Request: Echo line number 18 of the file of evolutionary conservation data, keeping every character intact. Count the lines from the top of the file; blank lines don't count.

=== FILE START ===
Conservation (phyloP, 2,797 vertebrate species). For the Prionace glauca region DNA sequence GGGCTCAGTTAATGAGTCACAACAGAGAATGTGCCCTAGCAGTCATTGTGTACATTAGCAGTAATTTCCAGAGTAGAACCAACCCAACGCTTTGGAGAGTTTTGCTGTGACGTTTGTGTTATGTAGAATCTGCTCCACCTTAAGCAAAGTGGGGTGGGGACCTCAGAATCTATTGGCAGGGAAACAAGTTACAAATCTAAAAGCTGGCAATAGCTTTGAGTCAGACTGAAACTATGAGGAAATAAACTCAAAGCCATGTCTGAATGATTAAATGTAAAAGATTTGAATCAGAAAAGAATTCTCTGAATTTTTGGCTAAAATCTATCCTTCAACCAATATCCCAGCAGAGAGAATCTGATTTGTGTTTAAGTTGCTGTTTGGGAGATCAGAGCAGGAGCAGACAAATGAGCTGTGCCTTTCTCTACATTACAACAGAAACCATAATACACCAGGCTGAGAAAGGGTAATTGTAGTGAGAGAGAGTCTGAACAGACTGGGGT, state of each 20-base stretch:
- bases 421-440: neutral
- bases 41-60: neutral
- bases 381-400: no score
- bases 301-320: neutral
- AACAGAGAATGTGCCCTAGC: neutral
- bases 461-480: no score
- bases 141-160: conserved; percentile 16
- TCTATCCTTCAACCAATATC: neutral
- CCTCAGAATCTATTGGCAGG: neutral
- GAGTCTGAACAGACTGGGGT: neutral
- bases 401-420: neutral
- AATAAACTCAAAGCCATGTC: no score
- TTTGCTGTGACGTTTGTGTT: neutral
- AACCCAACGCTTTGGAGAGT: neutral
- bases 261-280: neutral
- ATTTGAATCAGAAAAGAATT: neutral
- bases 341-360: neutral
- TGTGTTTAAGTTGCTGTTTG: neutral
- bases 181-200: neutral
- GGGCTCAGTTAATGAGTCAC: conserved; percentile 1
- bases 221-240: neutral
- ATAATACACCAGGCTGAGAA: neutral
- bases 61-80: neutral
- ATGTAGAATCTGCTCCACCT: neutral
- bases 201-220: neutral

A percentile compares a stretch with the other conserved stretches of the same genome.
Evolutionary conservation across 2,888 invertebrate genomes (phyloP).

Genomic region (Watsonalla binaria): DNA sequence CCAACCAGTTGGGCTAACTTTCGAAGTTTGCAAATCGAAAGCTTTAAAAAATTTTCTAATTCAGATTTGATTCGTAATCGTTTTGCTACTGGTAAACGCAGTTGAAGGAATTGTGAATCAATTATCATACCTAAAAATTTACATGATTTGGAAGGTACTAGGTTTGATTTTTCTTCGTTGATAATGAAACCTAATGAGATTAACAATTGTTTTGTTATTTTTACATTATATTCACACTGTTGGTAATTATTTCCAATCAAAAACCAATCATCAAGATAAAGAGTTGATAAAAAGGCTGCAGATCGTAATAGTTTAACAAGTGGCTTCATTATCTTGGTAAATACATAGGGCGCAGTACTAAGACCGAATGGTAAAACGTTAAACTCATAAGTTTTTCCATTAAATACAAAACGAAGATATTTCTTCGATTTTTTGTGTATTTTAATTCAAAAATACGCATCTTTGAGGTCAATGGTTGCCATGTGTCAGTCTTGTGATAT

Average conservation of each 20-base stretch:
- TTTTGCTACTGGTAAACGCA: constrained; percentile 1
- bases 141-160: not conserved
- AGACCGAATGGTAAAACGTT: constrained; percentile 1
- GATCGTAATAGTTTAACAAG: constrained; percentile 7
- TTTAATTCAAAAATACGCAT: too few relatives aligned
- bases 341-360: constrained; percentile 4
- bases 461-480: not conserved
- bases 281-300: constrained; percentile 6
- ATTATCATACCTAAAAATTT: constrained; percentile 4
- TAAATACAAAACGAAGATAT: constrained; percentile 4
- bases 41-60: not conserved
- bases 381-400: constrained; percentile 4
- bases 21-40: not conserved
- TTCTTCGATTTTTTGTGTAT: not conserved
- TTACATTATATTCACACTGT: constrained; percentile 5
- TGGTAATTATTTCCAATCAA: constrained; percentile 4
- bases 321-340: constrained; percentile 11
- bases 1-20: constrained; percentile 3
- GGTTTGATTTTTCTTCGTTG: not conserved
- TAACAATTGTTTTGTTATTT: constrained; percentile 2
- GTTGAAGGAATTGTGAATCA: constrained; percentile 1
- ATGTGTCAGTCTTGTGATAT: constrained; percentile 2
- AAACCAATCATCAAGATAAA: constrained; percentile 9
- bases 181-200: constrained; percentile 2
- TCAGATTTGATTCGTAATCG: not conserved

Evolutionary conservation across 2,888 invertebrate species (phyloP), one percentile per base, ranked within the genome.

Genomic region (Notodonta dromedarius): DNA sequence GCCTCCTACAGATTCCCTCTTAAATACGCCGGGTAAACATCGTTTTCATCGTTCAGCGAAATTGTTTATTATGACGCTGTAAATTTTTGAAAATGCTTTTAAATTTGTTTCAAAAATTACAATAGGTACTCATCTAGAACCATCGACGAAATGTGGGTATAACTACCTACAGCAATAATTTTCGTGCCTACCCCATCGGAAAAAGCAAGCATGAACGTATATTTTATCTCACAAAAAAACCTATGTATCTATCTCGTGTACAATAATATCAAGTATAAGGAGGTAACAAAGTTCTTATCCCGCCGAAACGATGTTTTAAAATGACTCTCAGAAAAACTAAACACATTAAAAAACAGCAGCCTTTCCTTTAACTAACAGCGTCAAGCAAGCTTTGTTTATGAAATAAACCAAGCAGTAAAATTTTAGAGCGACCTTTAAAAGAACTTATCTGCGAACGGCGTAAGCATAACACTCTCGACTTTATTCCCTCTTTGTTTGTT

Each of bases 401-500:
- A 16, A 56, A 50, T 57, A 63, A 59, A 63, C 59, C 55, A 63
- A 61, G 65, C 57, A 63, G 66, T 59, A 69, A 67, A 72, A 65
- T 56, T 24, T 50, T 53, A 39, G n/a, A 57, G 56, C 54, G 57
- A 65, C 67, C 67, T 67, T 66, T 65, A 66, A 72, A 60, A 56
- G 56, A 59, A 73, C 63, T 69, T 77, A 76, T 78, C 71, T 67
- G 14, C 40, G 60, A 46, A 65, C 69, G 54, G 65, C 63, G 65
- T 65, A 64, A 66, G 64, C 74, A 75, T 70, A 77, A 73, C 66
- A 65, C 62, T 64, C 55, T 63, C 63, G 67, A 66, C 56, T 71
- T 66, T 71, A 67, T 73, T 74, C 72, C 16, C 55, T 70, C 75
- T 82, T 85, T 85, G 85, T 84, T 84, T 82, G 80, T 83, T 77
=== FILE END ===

- bases 341-360: neutral